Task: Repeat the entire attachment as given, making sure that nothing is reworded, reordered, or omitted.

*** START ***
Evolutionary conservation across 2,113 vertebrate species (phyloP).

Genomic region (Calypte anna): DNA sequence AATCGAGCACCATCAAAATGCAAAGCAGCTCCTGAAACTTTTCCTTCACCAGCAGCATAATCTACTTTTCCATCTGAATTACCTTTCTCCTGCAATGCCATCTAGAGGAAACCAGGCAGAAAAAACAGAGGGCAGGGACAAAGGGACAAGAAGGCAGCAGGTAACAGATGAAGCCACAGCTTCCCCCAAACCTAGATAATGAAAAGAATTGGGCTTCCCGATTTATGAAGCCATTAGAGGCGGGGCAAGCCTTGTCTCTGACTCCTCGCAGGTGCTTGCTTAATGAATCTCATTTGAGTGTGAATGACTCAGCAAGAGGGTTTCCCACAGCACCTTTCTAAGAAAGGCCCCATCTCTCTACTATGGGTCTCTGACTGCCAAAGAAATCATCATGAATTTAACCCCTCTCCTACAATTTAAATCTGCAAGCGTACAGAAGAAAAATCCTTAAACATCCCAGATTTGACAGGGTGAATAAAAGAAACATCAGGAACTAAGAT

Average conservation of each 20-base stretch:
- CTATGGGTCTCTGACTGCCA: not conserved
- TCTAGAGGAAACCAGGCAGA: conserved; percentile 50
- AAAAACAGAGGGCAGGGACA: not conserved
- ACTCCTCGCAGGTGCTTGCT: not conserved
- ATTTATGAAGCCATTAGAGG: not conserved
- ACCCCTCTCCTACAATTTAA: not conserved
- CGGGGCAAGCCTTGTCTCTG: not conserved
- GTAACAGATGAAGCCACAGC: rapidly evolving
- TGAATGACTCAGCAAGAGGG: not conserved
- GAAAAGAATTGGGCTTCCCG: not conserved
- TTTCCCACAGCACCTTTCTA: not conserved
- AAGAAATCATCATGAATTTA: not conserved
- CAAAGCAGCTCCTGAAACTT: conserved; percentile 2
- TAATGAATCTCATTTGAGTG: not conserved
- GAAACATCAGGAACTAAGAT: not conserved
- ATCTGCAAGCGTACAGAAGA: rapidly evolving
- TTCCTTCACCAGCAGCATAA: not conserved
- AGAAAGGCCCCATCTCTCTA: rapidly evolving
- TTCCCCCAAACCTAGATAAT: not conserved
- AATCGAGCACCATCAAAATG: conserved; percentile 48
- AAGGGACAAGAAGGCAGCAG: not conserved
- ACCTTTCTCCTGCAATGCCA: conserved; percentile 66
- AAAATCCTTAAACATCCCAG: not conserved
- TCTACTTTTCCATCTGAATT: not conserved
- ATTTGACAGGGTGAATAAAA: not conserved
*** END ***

Evolutionary conservation across 2,113 vertebrate species (phyloP).

Genomic region (Calypte anna): DNA sequence AATCGAGCACCATCAAAATGCAAAGCAGCTCCTGAAACTTTTCCTTCACCAGCAGCATAATCTACTTTTCCATCTGAATTACCTTTCTCCTGCAATGCCATCTAGAGGAAACCAGGCAGAAAAAACAGAGGGCAGGGACAAAGGGACAAGAAGGCAGCAGGTAACAGATGAAGCCACAGCTTCCCCCAAACCTAGATAATGAAAAGAATTGGGCTTCCCGATTTATGAAGCCATTAGAGGCGGGGCAAGCCTTGTCTCTGACTCCTCGCAGGTGCTTGCTTAATGAATCTCATTTGAGTGTGAATGACTCAGCAAGAGGGTTTCCCACAGCACCTTTCTAAGAAAGGCCCCATCTCTCTACTATGGGTCTCTGACTGCCAAAGAAATCATCATGAATTTAACCCCTCTCCTACAATTTAAATCTGCAAGCGTACAGAAGAAAAATCCTTAAACATCCCAGATTTGACAGGGTGAATAAAAGAAACATCAGGAACTAAGAT

Average conservation of each 20-base stretch:
- CTATGGGTCTCTGACTGCCA: not conserved
- TCTAGAGGAAACCAGGCAGA: conserved; percentile 50
- AAAAACAGAGGGCAGGGACA: not conserved
- ACTCCTCGCAGGTGCTTGCT: not conserved
- ATTTATGAAGCCATTAGAGG: not conserved
- ACCCCTCTCCTACAATTTAA: not conserved
- CGGGGCAAGCCTTGTCTCTG: not conserved
- GTAACAGATGAAGCCACAGC: rapidly evolving
- TGAATGACTCAGCAAGAGGG: not conserved
- GAAAAGAATTGGGCTTCCCG: not conserved
- TTTCCCACAGCACCTTTCTA: not conserved
- AAGAAATCATCATGAATTTA: not conserved
- CAAAGCAGCTCCTGAAACTT: conserved; percentile 2
- TAATGAATCTCATTTGAGTG: not conserved
- GAAACATCAGGAACTAAGAT: not conserved
- ATCTGCAAGCGTACAGAAGA: rapidly evolving
- TTCCTTCACCAGCAGCATAA: not conserved
- AGAAAGGCCCCATCTCTCTA: rapidly evolving
- TTCCCCCAAACCTAGATAAT: not conserved
- AATCGAGCACCATCAAAATG: conserved; percentile 48
- AAGGGACAAGAAGGCAGCAG: not conserved
- ACCTTTCTCCTGCAATGCCA: conserved; percentile 66
- AAAATCCTTAAACATCCCAG: not conserved
- TCTACTTTTCCATCTGAATT: not conserved
- ATTTGACAGGGTGAATAAAA: not conserved